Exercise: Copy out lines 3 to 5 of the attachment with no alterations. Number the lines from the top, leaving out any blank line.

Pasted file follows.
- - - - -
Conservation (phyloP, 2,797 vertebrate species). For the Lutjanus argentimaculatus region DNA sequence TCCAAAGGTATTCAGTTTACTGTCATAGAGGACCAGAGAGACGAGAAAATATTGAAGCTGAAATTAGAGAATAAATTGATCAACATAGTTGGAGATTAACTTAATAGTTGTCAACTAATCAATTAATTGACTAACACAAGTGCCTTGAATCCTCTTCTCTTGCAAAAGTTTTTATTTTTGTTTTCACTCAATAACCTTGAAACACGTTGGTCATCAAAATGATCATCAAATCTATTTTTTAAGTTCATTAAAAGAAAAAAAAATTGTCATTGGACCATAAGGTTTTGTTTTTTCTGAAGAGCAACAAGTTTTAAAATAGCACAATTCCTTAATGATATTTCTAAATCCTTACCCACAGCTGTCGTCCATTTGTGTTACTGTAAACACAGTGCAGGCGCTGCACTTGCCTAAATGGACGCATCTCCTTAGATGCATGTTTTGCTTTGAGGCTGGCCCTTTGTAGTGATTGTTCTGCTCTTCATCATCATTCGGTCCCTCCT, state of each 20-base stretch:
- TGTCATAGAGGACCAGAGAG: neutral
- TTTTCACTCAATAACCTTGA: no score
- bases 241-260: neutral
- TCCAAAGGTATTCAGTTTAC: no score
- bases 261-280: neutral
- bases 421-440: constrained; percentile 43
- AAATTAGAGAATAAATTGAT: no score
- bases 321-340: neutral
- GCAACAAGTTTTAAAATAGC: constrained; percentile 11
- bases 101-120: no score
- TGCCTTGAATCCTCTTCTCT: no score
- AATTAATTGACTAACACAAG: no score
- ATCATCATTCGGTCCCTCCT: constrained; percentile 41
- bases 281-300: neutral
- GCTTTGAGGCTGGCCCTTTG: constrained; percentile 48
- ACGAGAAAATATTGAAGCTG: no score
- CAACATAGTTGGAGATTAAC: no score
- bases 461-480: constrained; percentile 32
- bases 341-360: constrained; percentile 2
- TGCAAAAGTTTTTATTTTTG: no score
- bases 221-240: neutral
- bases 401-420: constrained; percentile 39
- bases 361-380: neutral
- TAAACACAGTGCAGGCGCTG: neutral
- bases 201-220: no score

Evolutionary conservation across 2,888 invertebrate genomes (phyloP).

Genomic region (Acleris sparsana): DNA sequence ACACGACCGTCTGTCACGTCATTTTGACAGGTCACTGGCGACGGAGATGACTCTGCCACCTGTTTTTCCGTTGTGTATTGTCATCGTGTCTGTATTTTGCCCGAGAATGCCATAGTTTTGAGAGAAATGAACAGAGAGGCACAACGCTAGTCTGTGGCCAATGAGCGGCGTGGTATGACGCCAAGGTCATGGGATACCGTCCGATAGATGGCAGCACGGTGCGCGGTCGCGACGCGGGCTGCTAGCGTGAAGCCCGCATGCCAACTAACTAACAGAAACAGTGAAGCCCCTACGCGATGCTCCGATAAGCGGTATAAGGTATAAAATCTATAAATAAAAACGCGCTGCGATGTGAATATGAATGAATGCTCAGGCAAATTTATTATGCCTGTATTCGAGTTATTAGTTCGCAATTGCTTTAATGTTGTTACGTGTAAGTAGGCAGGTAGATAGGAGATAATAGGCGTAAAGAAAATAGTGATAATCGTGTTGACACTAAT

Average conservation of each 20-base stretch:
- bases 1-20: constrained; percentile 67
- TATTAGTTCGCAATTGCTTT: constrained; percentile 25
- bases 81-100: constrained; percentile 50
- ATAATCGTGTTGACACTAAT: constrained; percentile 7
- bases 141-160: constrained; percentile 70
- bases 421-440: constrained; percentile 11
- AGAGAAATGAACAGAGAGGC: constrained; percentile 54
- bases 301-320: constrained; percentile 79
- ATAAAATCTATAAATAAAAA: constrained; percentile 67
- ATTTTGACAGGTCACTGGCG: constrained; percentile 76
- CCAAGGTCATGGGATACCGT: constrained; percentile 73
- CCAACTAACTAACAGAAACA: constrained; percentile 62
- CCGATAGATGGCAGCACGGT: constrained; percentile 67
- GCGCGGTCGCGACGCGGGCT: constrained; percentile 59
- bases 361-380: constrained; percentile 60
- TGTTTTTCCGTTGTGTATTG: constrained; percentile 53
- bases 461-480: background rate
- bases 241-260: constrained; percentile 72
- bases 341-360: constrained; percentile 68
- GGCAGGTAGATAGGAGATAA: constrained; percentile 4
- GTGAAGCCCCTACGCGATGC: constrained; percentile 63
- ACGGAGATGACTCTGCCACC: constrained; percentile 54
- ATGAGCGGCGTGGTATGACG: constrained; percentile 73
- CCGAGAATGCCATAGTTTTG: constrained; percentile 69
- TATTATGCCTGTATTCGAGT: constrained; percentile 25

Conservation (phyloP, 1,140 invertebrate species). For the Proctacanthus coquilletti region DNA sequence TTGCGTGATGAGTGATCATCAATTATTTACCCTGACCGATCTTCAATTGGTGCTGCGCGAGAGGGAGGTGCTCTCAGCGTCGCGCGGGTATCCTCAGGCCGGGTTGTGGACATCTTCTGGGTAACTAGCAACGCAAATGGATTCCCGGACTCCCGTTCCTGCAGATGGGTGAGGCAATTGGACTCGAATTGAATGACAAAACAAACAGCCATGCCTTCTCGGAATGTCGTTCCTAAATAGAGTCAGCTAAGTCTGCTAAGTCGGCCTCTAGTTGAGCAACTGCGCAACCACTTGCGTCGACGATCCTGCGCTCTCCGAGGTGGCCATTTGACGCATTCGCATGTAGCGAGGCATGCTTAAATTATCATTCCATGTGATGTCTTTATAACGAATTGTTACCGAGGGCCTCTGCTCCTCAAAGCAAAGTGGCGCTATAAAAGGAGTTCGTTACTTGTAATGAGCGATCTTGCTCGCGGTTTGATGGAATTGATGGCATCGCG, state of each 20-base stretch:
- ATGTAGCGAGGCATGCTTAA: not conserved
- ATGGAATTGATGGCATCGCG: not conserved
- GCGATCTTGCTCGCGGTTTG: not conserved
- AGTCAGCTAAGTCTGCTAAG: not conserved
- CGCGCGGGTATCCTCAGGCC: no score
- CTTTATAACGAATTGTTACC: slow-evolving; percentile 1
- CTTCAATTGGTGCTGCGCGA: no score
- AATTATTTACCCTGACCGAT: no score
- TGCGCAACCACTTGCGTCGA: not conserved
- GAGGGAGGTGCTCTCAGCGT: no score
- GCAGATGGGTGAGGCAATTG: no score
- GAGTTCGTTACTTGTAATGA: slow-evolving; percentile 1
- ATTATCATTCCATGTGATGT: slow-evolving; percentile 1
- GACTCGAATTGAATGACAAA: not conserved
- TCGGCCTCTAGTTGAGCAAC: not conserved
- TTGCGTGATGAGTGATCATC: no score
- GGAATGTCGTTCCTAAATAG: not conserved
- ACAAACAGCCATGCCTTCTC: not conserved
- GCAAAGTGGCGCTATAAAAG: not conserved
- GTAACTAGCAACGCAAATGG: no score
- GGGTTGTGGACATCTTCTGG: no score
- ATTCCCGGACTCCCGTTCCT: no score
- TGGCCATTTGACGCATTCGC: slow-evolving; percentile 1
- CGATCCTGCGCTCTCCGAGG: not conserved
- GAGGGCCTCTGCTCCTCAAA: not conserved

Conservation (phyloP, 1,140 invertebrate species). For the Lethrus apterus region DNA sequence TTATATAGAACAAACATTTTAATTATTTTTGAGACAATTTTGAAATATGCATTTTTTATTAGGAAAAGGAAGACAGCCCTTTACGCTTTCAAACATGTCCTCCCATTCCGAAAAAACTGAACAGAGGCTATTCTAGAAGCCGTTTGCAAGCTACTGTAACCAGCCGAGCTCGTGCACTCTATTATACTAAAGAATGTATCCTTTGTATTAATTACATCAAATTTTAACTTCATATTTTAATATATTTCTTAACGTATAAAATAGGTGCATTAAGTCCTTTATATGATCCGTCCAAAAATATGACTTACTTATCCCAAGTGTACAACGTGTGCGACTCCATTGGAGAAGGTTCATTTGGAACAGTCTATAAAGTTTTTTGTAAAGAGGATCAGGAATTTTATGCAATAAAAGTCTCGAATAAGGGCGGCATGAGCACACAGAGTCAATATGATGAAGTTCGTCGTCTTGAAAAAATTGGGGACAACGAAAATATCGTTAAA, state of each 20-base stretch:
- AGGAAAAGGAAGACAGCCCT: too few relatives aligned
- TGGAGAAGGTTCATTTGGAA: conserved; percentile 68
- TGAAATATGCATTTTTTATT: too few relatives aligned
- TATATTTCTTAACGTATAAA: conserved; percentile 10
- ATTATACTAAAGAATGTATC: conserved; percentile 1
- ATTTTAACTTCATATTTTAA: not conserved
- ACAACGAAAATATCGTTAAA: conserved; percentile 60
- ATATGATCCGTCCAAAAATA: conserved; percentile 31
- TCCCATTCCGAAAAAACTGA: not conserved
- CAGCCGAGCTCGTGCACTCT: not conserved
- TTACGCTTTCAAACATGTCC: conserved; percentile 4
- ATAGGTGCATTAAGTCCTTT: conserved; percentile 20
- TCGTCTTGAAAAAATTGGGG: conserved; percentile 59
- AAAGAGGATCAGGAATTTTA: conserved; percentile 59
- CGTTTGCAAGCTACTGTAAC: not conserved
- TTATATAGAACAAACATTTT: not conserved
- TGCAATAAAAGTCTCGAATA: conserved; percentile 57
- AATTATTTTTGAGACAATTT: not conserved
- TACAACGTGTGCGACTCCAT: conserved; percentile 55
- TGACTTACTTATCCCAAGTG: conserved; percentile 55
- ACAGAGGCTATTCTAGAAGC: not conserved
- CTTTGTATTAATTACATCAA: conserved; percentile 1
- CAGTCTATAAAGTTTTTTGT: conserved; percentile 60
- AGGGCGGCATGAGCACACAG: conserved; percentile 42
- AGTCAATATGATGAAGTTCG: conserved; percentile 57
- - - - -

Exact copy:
- TTTTCACTCAATAACCTTGA: no score
- bases 241-260: neutral
- TCCAAAGGTATTCAGTTTAC: no score